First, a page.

But the hype was a bit premature.
George was still good throughout the 2013-14 season—good enough to rank No. 13 in my NBA 200 series—but he declined during the second half. He was unable to carry the offense like he did at the start of the year, and the vastly improved jumper started to disappear, slowly but surely.
And as the Pacers' status as title favorites went away, so too did George's claim to superstardom. He'll get there one day (most likely), but the inability to maintain his excellent performance throughout the regular season put a serious damper on his stock.
Then came the playoffs, and George rebounded rather nicely...at first:
|George's Roller Coaster|
|First Round of Playoffs (vs. Atlanta)||23.9||10.7||4.6||45.8||40.4|
|Second Round of Playoffs (vs. Washington)||19.7||6.3||2.8||39.6||43.8|
|Eastern Conference Finals (vs. Miami)||19.0||4.5||6.5||37.9||45.5|
George was brilliant against the Atlanta Hawks, taking advantage of an overmatched defense and picking up the proverbial slack while the rest of his teammates forgot that scoring was one of the goals of basketball. But against the difficult defense of the Washington Wizards, he struggled.
Hounded by Trevor Ariza and the rest of the Wiz at all times, George only shot over 40 percent from the field once in the six-game series. That came during a 39-point outing in Game 4, one in which he was absolutely feeling it from the perimeter.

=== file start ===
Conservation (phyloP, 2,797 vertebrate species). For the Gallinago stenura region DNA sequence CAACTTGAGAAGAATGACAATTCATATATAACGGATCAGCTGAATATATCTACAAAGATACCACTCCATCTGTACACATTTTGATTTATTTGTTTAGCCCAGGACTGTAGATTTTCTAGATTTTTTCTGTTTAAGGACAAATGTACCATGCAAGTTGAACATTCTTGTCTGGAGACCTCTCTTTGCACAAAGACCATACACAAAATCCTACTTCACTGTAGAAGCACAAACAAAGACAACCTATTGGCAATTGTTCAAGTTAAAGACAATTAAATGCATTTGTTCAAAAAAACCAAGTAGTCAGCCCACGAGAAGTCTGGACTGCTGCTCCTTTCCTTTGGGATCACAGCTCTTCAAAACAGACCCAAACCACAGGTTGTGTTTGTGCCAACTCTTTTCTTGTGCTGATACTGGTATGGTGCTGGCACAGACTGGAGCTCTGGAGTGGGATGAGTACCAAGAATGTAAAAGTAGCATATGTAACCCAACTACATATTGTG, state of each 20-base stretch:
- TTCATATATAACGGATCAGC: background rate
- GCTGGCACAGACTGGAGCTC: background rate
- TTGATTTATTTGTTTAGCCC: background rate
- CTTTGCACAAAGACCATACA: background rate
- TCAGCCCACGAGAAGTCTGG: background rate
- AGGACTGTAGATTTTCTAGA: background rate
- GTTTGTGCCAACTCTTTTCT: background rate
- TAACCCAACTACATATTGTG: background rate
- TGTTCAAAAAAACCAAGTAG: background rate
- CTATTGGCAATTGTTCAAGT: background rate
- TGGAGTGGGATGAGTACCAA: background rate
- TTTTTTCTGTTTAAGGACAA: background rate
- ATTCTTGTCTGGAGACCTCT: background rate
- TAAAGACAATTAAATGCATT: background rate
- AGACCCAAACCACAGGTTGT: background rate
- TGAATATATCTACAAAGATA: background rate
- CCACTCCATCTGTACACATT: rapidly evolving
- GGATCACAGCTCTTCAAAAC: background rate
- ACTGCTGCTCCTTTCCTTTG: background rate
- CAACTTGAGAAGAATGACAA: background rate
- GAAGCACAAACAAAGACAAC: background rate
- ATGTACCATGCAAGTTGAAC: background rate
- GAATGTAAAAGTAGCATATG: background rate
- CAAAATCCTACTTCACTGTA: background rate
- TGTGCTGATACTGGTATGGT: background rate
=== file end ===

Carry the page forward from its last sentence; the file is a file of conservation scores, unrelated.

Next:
But other than that game, George has floundered on an increasingly large stage. And, as he knows from last season, it doesn't get much bigger than the one he currently occupies.
This is the perfect opportunity for George to regain that superstar status. He's locked in a battle with LeBron James, and his Pacers have a legitimate opportunity to end the reign of the two-time defending champions.
Giving up crucial touches to Stephenson is not the way to handle this situation. Allowing David West to continue asserting himself as the go-to player when all else fails is not in his best interest, at least not as an individual.
After the opening salvo of the Eastern Conference Finals, my younger brother texted me to ask whether West or George was the leader of the Pacers. That's not exactly the type of question that should be asked at this stage, especially given that one of the options is supposed to be setting himself up as a superstar.
Just like he did last year.
Done it Before
The Pacers were a different bunch during the 2013 Eastern Conference Finals, even if most of the faces are the exact same. They were brimming over with confidence, possessing a genuine belief that they could knock off Miami with their tough, physical defense.
This year, Indiana had the same type of swagger at the beginning of the year, but the futility of the second half and early portion of the playoffs seems to have taken a toll on the roster. There isn't much chemistry, and it's almost as though no one expects to find success.
As Bill Simmons espoused for Grantland, the Pacers seem to be significantly affected by how they feel they're perceived: